In address to UN General Assembly ahead of vote, Haley defends Jewish state and United States’ sovereignty, promising that the vote “will make a difference on how Americans look at the UN and on how we look at countries who disrespect us in the UN. And this vote will be remembered,” Dec. 21, 2017.
US Ambassador to the United Nations, Nikki Haley, gave her address ahead of the UN General Assembly vote on Jerusalem Thursday, focusing on the UN’s bias and hostility toward the State of Israel, as well as the disrespect of the United States in having the resolution voted on in an emergency session.
Speaking of the “wrong that undermines the credibility of this institution”, Haley began her address before the 193-member assembly, “To its shame, the United Nations has long been a hostile place for the state of Israel. Both the current and the previous Secretary-Generals have objected to the UN’s disproportionate focus on Israel. It’s a wrong that undermines the credibility of this institution, and that in turn is harmful for the entire world.”
Haley then spoke of Israel’s resilience amidst constant bias and attack from the United Nations, stating, “I’ve often wondered why, in the face of such hostility, Israel has chosen to remain a member of this body. And then I remember that Israel has chosen to remain in this institution because it’s important to stand up for yourself. Israel must stand up for its own survival as a nation; but it also stands up for the ideals of freedom and human dignity that the United Nations is supposed to be about.”
She went on “Standing here today, being forced to defend sovereignty and the integrity of my country – the United States of America – many of the same thoughts have come to mind. The United States is by far the single largest contributor to the United Nations and its agencies. We do this, in part, in order to advance our values and our interests. When that happens, our participation in the UN produces great good for the world. Together we feed, clothe, and educate desperate people. We nurture and sustain fragile peace in conflict areas throughout the world. And we hold outlaw regimes accountable. We do this because it represents who we are. It is our American way.”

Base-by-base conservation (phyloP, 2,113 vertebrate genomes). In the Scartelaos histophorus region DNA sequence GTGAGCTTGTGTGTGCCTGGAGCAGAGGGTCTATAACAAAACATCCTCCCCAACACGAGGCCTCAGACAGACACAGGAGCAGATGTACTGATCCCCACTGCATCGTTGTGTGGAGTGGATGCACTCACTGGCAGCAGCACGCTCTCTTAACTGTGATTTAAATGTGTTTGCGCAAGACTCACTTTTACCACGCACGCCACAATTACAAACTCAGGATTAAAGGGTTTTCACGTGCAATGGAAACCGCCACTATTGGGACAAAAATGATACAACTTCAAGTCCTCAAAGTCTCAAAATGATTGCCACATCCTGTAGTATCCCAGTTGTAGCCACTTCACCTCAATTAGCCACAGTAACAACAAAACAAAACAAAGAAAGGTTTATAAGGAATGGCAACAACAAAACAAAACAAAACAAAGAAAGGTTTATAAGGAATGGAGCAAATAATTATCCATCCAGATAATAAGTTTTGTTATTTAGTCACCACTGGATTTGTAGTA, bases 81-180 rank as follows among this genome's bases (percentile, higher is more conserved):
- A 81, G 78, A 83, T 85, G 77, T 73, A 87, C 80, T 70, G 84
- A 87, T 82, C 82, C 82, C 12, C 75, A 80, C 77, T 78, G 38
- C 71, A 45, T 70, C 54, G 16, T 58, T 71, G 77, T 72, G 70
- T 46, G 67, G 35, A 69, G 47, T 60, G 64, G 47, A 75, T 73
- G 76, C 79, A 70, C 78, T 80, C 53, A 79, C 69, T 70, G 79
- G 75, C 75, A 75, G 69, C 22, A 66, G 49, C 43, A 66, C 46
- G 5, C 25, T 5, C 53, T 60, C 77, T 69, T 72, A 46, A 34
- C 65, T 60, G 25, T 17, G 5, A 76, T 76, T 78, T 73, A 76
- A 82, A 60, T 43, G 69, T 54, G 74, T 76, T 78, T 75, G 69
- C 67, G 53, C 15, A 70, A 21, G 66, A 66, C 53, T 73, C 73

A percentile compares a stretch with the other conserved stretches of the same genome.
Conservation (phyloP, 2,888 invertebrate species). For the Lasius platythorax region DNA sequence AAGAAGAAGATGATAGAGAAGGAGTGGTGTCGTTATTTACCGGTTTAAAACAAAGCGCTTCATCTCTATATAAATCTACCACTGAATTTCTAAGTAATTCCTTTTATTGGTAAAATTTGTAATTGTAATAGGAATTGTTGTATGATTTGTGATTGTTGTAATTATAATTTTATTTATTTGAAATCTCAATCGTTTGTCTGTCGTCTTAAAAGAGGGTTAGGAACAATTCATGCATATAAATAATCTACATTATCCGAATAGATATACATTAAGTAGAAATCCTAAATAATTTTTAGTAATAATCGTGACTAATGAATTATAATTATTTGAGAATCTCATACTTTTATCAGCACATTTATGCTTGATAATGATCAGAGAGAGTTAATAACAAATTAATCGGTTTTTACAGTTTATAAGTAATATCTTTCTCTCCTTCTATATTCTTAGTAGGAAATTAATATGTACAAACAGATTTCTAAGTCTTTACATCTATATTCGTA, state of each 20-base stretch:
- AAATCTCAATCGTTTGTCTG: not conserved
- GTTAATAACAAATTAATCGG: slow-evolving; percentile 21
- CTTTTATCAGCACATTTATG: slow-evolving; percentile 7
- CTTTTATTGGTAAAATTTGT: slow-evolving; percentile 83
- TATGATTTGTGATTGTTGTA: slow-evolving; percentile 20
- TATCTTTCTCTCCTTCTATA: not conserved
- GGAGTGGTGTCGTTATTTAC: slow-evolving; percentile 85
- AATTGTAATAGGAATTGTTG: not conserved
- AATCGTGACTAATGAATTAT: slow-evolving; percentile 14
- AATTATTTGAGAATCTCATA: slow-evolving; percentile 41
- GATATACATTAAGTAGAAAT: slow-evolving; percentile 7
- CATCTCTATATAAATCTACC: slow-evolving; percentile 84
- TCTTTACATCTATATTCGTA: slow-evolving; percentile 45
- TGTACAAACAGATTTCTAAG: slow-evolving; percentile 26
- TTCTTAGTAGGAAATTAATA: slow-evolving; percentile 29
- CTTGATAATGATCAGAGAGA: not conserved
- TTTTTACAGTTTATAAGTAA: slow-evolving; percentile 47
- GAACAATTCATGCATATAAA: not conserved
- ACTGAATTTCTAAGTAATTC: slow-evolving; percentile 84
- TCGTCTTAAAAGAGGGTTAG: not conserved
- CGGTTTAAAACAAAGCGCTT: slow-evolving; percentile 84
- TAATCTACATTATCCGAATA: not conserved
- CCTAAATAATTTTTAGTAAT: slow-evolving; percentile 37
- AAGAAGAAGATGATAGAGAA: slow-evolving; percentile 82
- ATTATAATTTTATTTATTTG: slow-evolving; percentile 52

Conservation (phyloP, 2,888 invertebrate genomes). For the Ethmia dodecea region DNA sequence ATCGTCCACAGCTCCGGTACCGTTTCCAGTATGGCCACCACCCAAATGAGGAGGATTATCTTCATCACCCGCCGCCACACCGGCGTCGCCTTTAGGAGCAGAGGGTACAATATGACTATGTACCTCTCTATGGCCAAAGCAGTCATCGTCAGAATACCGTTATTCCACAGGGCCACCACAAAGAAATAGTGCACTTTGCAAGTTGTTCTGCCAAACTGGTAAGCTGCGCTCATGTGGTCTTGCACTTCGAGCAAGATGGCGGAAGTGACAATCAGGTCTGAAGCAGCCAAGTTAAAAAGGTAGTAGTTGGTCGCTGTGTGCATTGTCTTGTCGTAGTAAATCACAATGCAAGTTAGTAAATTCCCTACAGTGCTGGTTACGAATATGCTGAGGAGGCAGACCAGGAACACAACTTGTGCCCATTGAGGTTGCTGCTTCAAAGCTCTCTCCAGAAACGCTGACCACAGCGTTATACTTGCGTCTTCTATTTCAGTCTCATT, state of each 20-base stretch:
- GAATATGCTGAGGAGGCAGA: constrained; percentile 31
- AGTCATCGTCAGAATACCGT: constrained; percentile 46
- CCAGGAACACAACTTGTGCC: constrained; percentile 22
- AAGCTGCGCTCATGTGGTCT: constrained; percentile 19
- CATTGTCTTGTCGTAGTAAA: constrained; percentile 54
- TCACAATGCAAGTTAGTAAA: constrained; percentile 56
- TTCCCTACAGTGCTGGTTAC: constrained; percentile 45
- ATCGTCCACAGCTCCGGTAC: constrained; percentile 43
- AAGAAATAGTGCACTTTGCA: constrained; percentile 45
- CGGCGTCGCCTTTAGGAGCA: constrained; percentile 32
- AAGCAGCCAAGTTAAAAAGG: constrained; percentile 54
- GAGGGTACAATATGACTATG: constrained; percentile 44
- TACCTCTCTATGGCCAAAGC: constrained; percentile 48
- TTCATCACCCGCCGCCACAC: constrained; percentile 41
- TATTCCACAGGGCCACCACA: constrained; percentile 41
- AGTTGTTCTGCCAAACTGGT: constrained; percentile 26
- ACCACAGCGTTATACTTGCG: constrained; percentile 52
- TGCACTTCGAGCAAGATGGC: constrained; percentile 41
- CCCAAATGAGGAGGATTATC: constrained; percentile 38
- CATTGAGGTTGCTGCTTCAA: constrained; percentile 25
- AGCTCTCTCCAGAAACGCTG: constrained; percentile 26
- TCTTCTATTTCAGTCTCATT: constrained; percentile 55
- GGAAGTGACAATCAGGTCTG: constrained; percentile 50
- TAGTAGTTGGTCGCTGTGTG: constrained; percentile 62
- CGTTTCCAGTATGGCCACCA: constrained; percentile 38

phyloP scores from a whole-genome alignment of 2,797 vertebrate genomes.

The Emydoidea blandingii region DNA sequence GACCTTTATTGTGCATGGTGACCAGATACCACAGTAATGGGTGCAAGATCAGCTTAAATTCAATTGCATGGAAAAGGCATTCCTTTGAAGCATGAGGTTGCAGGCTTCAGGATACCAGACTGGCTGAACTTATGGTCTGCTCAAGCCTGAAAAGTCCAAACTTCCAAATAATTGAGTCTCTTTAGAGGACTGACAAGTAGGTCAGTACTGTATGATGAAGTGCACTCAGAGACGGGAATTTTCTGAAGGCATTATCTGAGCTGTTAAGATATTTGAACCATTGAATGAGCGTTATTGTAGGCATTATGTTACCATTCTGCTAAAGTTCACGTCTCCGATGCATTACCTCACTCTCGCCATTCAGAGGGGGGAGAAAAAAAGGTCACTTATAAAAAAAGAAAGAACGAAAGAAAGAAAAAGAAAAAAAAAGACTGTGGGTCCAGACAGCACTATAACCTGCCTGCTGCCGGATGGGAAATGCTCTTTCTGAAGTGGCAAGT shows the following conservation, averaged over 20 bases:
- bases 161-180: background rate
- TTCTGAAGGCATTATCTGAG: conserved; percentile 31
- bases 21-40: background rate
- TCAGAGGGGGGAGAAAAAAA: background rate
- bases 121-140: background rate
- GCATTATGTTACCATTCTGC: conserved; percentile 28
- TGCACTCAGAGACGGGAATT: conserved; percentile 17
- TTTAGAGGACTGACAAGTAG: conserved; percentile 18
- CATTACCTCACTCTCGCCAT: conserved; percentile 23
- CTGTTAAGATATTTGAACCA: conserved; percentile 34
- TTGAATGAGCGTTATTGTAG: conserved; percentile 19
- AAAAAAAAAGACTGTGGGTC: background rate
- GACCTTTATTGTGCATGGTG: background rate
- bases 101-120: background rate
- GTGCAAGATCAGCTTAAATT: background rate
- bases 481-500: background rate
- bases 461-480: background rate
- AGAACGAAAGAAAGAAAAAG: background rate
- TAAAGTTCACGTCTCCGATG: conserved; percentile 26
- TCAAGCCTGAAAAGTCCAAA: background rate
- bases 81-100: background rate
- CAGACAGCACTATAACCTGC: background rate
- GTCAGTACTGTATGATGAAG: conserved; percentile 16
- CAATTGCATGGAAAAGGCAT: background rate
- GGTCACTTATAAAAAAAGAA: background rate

Haley reiterated President Trump’s promise that the United States would not “taken advantage of any longer” stating “But we’ll be honest with you. When we make generous contributions to the UN, we also have a legitimate expectation that our good will is recognized and respected. When a nation is singled out for attack in this organization, that nation is disrespected. What’s more, that nation is asked to pay for the “privilege” of being disrespected. In the case of the United States, we are asked to pay more than anyone else for that dubious privilege. Unlike in some UN member countries, the United States government is answerable to its people. As such, we have an obligation to acknowledge when our political and financial capital is being poorly spent.”
She added, “We have an obligation to demand more for our investment. And if our investment fails, we have an obligation to spend our resources in more productive ways. Those are the thoughts that come to mind when we consider the resolution before us today.”
President Trump threatened to cut American aid to countries that voted in favor of the resolution, the president stating following the United States’ veto at the Security Council Monday “They [UN] take hundreds of millions of dollars and even billions of dollars, and then they vote against us. Well, we’re watching those votes. Let them vote against us. We’ll save a lot. We don’t care. People are tired of the United States- people that live here, our great citizens that love this country- they’re tired of this country being taken advantage of, and we’re not going to be taken advantage of any longer.”
Haley then defended President Trump’s decision to move the American Embassy from Tel Aviv to Jerusalem, referring to the history of the United States commitment to Jerusalem as Israel’s capital, stating “The arguments about the President’s decision to move the American embassy to Jerusalem have already been made. They are by now well known. The decision was in accordance to U.S. law dating back to 1995, and it’s position has been repeatedly endorsed by the American people ever since. The decision does not prejudge any final status issues, including Jerusalem’s boundaries. The decision does not preclude a two-state solution, if the parties agree to that. The decision does nothing to harm peace efforts. Rather, the President’s decision reflects the will of the American people and our right as a nation to choose the location of our embassy. There is no need to describe it further.”
The ambassador then stated that there is “a larger point to make”, promising that “The United States will remember this day in which it was singled out for attack in the General Assembly for the very act of exercising our right as a sovereign nation. We will remember it when we are called upon to once again make the world’s largest contribution to the United Nations. And we will remember it when so many countries come calling on us, as they so often do, to pay even more and to use our influence for their benefit.”
Haley ended her address ahead of the vote, reiterating “America will put our embassy in Jerusalem. That is what the American people want us to do. And it is the right thing to do. No vote in the United Nations will make any difference on that,” adding that the General Assembly vote “will make a difference on how Americans look at the UN and on how we look at countries who disrespect us in the UN. And this vote will be remembered.”
Since 2012, the United Nations General Assembly has passed 97 resolutions on countries for human rights and international law violations. Of them, 83 have been against the State of Israel.
Photo: Nikki Haley at the UNGS, Screenshot, 2017